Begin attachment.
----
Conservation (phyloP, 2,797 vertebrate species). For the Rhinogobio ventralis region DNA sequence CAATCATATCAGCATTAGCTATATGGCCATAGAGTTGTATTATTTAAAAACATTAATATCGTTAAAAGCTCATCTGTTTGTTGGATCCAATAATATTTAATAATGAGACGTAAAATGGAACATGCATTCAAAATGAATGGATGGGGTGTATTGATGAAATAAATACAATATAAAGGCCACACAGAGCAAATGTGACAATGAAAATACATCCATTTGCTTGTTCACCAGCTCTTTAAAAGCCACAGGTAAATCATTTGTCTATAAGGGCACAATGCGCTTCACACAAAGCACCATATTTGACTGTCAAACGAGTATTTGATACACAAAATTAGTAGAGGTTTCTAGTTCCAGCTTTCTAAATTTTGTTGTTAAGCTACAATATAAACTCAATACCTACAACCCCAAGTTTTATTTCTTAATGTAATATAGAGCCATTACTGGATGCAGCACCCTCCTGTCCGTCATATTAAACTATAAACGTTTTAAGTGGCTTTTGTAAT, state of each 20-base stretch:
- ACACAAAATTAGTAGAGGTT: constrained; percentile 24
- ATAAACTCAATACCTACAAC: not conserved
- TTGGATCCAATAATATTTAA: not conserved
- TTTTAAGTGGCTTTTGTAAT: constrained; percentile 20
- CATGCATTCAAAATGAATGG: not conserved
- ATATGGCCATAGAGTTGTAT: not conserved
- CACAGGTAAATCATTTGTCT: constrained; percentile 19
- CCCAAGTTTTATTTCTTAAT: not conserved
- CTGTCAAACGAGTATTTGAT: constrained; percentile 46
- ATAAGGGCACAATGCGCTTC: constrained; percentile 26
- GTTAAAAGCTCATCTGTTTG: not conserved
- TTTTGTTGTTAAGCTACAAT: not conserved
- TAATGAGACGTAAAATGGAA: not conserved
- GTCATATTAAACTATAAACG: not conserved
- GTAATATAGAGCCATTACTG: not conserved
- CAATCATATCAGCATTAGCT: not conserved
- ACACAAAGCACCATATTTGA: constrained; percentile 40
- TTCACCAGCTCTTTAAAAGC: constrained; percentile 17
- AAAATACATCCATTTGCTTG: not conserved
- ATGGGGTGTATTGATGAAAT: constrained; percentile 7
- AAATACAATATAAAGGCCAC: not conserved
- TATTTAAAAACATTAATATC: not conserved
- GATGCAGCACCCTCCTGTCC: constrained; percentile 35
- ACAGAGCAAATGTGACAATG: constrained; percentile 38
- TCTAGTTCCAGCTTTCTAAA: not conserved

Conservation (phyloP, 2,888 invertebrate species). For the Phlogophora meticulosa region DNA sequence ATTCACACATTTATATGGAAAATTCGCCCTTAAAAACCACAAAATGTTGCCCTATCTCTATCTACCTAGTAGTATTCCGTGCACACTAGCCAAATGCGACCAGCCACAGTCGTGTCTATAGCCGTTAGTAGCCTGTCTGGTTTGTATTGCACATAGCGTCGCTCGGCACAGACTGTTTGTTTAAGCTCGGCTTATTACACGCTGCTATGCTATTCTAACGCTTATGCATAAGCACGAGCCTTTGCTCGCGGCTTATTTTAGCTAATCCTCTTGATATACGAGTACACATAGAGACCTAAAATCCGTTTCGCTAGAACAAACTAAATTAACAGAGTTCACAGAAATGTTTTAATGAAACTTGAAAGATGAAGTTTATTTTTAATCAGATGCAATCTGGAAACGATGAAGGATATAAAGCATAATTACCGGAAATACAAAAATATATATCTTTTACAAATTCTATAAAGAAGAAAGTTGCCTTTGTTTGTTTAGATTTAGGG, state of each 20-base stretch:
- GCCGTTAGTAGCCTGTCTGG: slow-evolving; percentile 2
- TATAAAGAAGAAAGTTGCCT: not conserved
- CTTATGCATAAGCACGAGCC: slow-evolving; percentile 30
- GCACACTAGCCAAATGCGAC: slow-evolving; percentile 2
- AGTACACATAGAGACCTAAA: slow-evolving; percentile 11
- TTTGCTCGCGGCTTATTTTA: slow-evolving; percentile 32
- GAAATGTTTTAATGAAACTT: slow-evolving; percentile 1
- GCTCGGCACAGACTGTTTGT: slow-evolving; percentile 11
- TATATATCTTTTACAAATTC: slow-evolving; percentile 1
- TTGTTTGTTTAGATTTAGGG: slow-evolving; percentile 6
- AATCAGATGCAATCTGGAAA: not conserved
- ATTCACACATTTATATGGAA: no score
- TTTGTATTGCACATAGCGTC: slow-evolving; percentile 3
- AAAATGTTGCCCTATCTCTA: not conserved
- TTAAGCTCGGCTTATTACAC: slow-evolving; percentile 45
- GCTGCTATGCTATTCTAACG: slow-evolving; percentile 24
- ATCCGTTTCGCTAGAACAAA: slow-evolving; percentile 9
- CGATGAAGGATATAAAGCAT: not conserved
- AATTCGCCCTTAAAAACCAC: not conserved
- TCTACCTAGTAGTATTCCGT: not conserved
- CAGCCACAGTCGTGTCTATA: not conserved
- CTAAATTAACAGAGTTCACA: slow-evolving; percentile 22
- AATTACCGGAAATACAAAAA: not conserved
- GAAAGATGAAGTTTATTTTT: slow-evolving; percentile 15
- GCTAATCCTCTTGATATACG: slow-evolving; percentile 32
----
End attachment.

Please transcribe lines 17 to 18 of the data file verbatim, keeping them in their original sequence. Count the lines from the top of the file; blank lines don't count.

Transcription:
- CAATCATATCAGCATTAGCT: not conserved
- ACACAAAGCACCATATTTGA: constrained; percentile 40